Sunday, June 26, 2011

Hugo Chavez Death Rumor: Another Bad Copy from the Castro tyrant handbook?

"Prediction is very difficult, especially if it's about the future." - Niels Bohr

Update June 29, 2011: Reuters reports images of Hugo Chavez shown to dispel rumors
It is always dangerous to make predictions because the odds are that you'll likely get it wrong but trends and patterns makes it difficult to fight off the temptation. In the case of the present rumors and speculations surrounding the health and possible death of Hugo Chavez Frías a couple of factors lead me to venture that he is not dead.

1) Hugo Chavez Frías is a bad remake of Fidel Castro. His tenure as President in Venezuela has been marked by the transformation of a democratic Venezuela with flaws into a Venezuela transitioning into a totalitarian regime. Like Fidel Castro, after a failed coup attempt, repackaged himself a democrat but unlike Castro (who faced an authoritarian dictator) he was elected to office. Since then he has used all his means at his disposal to chart a course for Venezuela to become another Cuba.

2) Fidel Castro in Cuba has floated death rumors for decades. In 2009, 1997, 1994, 1986, 1964, and at other times the press reported that Fidel Castro was dead or that there were rumors circulating that he was dead.

The late free market economist Milton Friedman once observed that "The only relevant test of the validity of a hypothesis is comparison of prediction with experience.” The numerous times in the past that these rumors circulated about Fidel Castro offers an opportunity to test the validity of the above hypothesis that Hugo Chavez is not dead.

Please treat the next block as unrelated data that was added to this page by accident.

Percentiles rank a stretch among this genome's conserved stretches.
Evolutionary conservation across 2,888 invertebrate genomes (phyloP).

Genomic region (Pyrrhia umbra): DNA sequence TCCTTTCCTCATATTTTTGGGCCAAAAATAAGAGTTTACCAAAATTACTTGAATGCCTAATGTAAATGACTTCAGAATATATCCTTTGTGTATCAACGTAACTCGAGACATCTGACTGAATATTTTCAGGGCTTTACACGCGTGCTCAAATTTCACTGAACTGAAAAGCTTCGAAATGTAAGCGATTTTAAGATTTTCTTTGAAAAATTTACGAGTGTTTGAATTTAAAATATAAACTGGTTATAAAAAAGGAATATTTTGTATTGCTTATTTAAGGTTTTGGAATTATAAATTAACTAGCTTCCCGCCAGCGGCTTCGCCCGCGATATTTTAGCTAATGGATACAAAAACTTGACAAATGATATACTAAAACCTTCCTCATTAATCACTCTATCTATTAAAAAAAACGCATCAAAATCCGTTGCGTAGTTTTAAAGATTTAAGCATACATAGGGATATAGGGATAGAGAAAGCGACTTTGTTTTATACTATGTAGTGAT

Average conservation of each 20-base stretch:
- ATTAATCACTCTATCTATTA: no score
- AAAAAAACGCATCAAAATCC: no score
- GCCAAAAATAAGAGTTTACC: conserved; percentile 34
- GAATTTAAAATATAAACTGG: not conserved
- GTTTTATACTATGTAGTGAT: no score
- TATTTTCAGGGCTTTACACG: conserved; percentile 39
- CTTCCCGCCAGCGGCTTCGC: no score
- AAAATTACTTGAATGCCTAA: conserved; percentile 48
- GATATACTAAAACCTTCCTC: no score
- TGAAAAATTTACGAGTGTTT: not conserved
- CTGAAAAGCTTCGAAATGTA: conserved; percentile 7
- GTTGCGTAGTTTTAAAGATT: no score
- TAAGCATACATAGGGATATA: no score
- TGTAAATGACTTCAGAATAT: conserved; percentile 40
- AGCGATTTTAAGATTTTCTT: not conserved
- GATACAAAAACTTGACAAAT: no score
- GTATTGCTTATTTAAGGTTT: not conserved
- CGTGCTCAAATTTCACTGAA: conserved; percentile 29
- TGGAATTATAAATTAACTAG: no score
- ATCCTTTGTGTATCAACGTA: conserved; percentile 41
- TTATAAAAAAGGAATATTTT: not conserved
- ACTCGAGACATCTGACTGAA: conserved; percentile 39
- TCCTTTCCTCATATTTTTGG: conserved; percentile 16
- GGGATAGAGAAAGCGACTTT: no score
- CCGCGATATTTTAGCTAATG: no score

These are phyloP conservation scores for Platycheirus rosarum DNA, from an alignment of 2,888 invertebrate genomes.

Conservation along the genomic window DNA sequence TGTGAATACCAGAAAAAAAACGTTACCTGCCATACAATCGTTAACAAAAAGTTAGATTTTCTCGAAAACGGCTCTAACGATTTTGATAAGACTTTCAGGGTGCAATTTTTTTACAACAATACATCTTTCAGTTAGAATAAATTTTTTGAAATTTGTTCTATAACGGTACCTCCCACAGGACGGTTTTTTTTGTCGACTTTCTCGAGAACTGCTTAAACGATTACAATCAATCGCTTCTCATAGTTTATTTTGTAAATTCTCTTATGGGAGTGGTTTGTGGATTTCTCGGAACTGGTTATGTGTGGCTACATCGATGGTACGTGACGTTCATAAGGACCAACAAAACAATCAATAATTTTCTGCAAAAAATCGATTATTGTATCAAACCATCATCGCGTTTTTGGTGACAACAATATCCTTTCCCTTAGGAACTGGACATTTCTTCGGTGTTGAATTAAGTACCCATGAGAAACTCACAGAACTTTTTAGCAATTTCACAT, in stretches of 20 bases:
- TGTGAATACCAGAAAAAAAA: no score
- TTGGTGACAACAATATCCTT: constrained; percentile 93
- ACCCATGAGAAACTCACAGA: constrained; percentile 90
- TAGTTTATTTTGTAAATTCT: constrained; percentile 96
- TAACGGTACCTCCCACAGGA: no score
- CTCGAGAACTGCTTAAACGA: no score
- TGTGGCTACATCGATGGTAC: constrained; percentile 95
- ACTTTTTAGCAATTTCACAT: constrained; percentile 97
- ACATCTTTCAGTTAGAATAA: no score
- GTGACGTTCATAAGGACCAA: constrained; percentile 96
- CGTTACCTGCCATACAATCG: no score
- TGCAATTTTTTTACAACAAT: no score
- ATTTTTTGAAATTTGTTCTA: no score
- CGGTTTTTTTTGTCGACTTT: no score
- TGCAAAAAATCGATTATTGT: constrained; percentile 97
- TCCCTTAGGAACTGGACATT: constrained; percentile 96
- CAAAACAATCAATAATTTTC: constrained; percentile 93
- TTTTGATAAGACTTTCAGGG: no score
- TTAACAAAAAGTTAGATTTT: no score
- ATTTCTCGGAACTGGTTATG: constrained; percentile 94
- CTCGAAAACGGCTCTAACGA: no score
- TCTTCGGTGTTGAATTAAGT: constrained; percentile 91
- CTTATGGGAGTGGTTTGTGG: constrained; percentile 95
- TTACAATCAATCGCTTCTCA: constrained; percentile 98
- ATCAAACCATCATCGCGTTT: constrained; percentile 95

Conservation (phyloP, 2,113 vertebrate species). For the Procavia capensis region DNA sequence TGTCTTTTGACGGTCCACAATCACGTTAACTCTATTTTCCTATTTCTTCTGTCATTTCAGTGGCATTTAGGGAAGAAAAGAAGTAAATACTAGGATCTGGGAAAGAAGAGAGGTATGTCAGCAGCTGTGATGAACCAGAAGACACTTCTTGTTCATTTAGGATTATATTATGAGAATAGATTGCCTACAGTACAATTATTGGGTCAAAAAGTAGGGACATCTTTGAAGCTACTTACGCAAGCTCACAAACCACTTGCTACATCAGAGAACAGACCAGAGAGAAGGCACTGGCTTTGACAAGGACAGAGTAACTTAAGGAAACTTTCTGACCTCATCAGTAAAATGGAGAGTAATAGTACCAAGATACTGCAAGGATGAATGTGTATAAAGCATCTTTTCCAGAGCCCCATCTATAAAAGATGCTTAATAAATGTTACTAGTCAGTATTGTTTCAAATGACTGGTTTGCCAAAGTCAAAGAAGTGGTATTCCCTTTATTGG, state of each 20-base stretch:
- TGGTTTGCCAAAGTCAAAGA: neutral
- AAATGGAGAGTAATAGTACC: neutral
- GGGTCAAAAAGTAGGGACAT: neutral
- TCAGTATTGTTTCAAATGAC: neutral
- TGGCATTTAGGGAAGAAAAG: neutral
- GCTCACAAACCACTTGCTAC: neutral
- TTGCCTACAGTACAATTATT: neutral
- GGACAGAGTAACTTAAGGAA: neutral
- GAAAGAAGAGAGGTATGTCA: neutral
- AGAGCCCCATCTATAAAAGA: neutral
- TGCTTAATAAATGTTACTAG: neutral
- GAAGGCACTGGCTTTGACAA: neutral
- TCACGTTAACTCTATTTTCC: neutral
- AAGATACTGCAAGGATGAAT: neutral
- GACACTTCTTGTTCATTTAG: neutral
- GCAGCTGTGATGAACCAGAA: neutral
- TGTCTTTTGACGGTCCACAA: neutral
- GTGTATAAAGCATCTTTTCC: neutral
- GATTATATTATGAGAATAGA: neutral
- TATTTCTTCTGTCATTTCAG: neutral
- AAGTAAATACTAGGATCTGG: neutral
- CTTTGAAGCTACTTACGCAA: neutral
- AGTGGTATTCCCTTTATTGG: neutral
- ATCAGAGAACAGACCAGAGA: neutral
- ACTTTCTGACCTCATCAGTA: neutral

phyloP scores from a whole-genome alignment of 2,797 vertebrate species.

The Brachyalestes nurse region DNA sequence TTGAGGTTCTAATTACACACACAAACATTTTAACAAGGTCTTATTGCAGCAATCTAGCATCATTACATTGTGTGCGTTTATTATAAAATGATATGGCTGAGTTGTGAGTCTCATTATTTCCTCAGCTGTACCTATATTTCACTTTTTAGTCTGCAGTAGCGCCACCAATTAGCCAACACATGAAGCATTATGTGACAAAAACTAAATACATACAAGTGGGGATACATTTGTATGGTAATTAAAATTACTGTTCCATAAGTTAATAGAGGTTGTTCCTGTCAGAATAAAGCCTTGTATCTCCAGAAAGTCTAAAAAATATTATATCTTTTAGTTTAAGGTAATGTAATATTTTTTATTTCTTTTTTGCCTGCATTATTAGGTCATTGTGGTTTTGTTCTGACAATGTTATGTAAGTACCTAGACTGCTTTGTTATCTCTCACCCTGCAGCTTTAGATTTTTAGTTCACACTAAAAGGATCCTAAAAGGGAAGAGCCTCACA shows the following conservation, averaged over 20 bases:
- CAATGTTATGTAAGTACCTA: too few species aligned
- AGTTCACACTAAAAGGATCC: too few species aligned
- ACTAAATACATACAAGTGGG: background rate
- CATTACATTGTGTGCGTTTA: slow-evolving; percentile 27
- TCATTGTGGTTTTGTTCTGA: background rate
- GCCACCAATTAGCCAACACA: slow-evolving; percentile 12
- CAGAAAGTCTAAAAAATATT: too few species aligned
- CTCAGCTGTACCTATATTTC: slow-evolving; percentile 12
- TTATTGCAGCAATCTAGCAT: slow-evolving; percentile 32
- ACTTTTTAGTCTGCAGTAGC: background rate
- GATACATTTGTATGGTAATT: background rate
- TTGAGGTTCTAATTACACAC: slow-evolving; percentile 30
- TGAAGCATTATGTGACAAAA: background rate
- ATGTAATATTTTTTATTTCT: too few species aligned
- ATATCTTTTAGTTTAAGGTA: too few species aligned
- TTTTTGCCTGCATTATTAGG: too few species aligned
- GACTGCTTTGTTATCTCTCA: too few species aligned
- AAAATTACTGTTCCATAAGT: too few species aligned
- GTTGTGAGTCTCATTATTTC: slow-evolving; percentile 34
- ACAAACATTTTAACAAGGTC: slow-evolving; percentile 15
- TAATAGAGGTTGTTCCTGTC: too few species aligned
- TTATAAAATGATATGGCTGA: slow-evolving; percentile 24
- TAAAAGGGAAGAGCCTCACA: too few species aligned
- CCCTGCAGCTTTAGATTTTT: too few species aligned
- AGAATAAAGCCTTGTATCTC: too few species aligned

There are a number of reasons that both Castro and Chavez would float such rumors. First, it is an opportunity to see how both one's political enemies and supposed friends react at a perceived moment of weakness. Afterwards purges, summary trials and maneuvering to make ones political opposition look foolish can consolidate the regime. Second, it shifts attention from other news that could be even more damaging than a fictitious death watch were the strong man miraculously recovers or claims never to have been deathly ill with the bonus of discrediting political enemies. Third, it creates enough disinformation when repeated numerous times then when the individual is indeed on deaths door the previous false flags will give news gatherers, adversaries and enemies pause before trying to report or capitalize on the situation.

Yoani Sanchez tweeting today described the regime response when Fidel Castro's life hung in the balance gripped with a serious illness in 2006:
"When Fidel Castro got sick they lied to us for months saying that he was well and that he would return to his functions quickly."
It was only two years later, Yoani went on to tweet, that Fidel Castro in one of his reflections finally admitted that he had been between life & death.As Venezuela continues its sad spiral down into the abyss of Cubazuela, a Castro-style totalitarianism, one would expect this type of tactic by Chavez as he continues to emulate his mentor and ideological guide: Fidel Castro. This is the behavior of a totalitarian despot not a democratically elected leader.

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